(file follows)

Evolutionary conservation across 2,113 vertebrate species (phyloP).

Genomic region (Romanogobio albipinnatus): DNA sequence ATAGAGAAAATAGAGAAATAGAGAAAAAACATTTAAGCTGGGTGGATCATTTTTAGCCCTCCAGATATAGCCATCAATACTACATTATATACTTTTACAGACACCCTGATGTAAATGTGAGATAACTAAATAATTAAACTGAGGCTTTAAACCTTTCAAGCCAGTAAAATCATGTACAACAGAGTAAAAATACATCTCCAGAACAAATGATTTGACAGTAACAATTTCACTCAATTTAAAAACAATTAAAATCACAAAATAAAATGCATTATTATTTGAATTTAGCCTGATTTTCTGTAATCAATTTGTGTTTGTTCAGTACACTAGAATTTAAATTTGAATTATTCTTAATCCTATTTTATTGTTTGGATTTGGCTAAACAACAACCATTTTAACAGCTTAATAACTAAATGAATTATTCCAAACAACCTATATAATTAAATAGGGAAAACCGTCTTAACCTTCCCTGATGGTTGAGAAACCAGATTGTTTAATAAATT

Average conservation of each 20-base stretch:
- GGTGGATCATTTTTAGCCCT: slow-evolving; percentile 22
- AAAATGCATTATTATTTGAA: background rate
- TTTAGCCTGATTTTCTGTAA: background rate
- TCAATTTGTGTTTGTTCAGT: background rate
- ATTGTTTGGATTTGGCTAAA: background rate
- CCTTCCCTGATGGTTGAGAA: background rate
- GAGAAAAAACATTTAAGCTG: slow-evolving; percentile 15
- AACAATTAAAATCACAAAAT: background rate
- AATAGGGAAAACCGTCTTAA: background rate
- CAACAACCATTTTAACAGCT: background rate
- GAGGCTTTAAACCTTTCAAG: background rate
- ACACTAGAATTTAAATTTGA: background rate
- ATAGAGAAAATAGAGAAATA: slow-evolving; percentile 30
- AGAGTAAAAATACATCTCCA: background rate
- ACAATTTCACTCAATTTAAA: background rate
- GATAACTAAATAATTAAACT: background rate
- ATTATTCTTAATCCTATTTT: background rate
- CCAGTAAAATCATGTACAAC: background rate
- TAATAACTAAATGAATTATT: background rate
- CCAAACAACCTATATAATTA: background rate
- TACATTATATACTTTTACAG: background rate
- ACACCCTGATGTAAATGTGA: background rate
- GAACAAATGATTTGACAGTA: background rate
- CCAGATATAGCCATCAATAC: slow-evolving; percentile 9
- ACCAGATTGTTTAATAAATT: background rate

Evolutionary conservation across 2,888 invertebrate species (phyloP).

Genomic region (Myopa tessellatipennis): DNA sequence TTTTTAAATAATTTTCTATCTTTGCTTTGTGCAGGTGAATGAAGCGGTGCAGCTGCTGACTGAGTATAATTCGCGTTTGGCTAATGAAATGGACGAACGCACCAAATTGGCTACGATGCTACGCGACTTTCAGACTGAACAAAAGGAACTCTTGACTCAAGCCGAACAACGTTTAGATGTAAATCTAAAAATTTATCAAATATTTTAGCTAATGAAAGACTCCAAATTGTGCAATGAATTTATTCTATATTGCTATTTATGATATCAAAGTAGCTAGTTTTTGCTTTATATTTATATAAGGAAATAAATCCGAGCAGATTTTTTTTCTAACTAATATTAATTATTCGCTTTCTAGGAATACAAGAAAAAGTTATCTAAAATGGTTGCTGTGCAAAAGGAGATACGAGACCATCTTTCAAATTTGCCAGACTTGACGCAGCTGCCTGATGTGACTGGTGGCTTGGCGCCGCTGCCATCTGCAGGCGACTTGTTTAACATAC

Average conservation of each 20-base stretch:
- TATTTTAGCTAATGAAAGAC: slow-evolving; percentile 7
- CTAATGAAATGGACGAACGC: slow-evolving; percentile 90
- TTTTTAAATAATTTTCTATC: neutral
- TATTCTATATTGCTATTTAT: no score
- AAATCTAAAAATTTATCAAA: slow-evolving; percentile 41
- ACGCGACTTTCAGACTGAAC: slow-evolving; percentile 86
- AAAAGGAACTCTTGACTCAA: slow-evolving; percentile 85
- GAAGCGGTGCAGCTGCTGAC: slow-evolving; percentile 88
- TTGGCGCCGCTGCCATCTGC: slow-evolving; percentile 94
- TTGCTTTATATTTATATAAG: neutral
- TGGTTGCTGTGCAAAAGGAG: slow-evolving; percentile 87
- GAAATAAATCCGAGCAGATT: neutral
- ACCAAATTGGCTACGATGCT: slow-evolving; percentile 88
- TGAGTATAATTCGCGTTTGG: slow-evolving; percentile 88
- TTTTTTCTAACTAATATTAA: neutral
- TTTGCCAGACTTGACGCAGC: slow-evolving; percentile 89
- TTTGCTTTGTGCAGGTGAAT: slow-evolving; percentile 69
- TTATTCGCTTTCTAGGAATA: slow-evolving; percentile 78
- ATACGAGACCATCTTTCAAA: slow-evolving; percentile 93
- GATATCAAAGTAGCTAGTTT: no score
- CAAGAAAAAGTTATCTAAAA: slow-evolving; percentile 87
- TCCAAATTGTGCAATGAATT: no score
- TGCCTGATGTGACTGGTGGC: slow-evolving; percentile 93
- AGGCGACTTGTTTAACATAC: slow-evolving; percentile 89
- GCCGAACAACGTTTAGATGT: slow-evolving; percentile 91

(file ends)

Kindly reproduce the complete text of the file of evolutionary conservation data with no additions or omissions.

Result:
Evolutionary conservation across 2,113 vertebrate species (phyloP).

Genomic region (Romanogobio albipinnatus): DNA sequence ATAGAGAAAATAGAGAAATAGAGAAAAAACATTTAAGCTGGGTGGATCATTTTTAGCCCTCCAGATATAGCCATCAATACTACATTATATACTTTTACAGACACCCTGATGTAAATGTGAGATAACTAAATAATTAAACTGAGGCTTTAAACCTTTCAAGCCAGTAAAATCATGTACAACAGAGTAAAAATACATCTCCAGAACAAATGATTTGACAGTAACAATTTCACTCAATTTAAAAACAATTAAAATCACAAAATAAAATGCATTATTATTTGAATTTAGCCTGATTTTCTGTAATCAATTTGTGTTTGTTCAGTACACTAGAATTTAAATTTGAATTATTCTTAATCCTATTTTATTGTTTGGATTTGGCTAAACAACAACCATTTTAACAGCTTAATAACTAAATGAATTATTCCAAACAACCTATATAATTAAATAGGGAAAACCGTCTTAACCTTCCCTGATGGTTGAGAAACCAGATTGTTTAATAAATT

Average conservation of each 20-base stretch:
- GGTGGATCATTTTTAGCCCT: slow-evolving; percentile 22
- AAAATGCATTATTATTTGAA: background rate
- TTTAGCCTGATTTTCTGTAA: background rate
- TCAATTTGTGTTTGTTCAGT: background rate
- ATTGTTTGGATTTGGCTAAA: background rate
- CCTTCCCTGATGGTTGAGAA: background rate
- GAGAAAAAACATTTAAGCTG: slow-evolving; percentile 15
- AACAATTAAAATCACAAAAT: background rate
- AATAGGGAAAACCGTCTTAA: background rate
- CAACAACCATTTTAACAGCT: background rate
- GAGGCTTTAAACCTTTCAAG: background rate
- ACACTAGAATTTAAATTTGA: background rate
- ATAGAGAAAATAGAGAAATA: slow-evolving; percentile 30
- AGAGTAAAAATACATCTCCA: background rate
- ACAATTTCACTCAATTTAAA: background rate
- GATAACTAAATAATTAAACT: background rate
- ATTATTCTTAATCCTATTTT: background rate
- CCAGTAAAATCATGTACAAC: background rate
- TAATAACTAAATGAATTATT: background rate
- CCAAACAACCTATATAATTA: background rate
- TACATTATATACTTTTACAG: background rate
- ACACCCTGATGTAAATGTGA: background rate
- GAACAAATGATTTGACAGTA: background rate
- CCAGATATAGCCATCAATAC: slow-evolving; percentile 9
- ACCAGATTGTTTAATAAATT: background rate

Evolutionary conservation across 2,888 invertebrate species (phyloP).

Genomic region (Myopa tessellatipennis): DNA sequence TTTTTAAATAATTTTCTATCTTTGCTTTGTGCAGGTGAATGAAGCGGTGCAGCTGCTGACTGAGTATAATTCGCGTTTGGCTAATGAAATGGACGAACGCACCAAATTGGCTACGATGCTACGCGACTTTCAGACTGAACAAAAGGAACTCTTGACTCAAGCCGAACAACGTTTAGATGTAAATCTAAAAATTTATCAAATATTTTAGCTAATGAAAGACTCCAAATTGTGCAATGAATTTATTCTATATTGCTATTTATGATATCAAAGTAGCTAGTTTTTGCTTTATATTTATATAAGGAAATAAATCCGAGCAGATTTTTTTTCTAACTAATATTAATTATTCGCTTTCTAGGAATACAAGAAAAAGTTATCTAAAATGGTTGCTGTGCAAAAGGAGATACGAGACCATCTTTCAAATTTGCCAGACTTGACGCAGCTGCCTGATGTGACTGGTGGCTTGGCGCCGCTGCCATCTGCAGGCGACTTGTTTAACATAC

Average conservation of each 20-base stretch:
- TATTTTAGCTAATGAAAGAC: slow-evolving; percentile 7
- CTAATGAAATGGACGAACGC: slow-evolving; percentile 90
- TTTTTAAATAATTTTCTATC: neutral
- TATTCTATATTGCTATTTAT: no score
- AAATCTAAAAATTTATCAAA: slow-evolving; percentile 41
- ACGCGACTTTCAGACTGAAC: slow-evolving; percentile 86
- AAAAGGAACTCTTGACTCAA: slow-evolving; percentile 85
- GAAGCGGTGCAGCTGCTGAC: slow-evolving; percentile 88
- TTGGCGCCGCTGCCATCTGC: slow-evolving; percentile 94
- TTGCTTTATATTTATATAAG: neutral
- TGGTTGCTGTGCAAAAGGAG: slow-evolving; percentile 87
- GAAATAAATCCGAGCAGATT: neutral
- ACCAAATTGGCTACGATGCT: slow-evolving; percentile 88
- TGAGTATAATTCGCGTTTGG: slow-evolving; percentile 88
- TTTTTTCTAACTAATATTAA: neutral
- TTTGCCAGACTTGACGCAGC: slow-evolving; percentile 89
- TTTGCTTTGTGCAGGTGAAT: slow-evolving; percentile 69
- TTATTCGCTTTCTAGGAATA: slow-evolving; percentile 78
- ATACGAGACCATCTTTCAAA: slow-evolving; percentile 93
- GATATCAAAGTAGCTAGTTT: no score
- CAAGAAAAAGTTATCTAAAA: slow-evolving; percentile 87
- TCCAAATTGTGCAATGAATT: no score
- TGCCTGATGTGACTGGTGGC: slow-evolving; percentile 93
- AGGCGACTTGTTTAACATAC: slow-evolving; percentile 89
- GCCGAACAACGTTTAGATGT: slow-evolving; percentile 91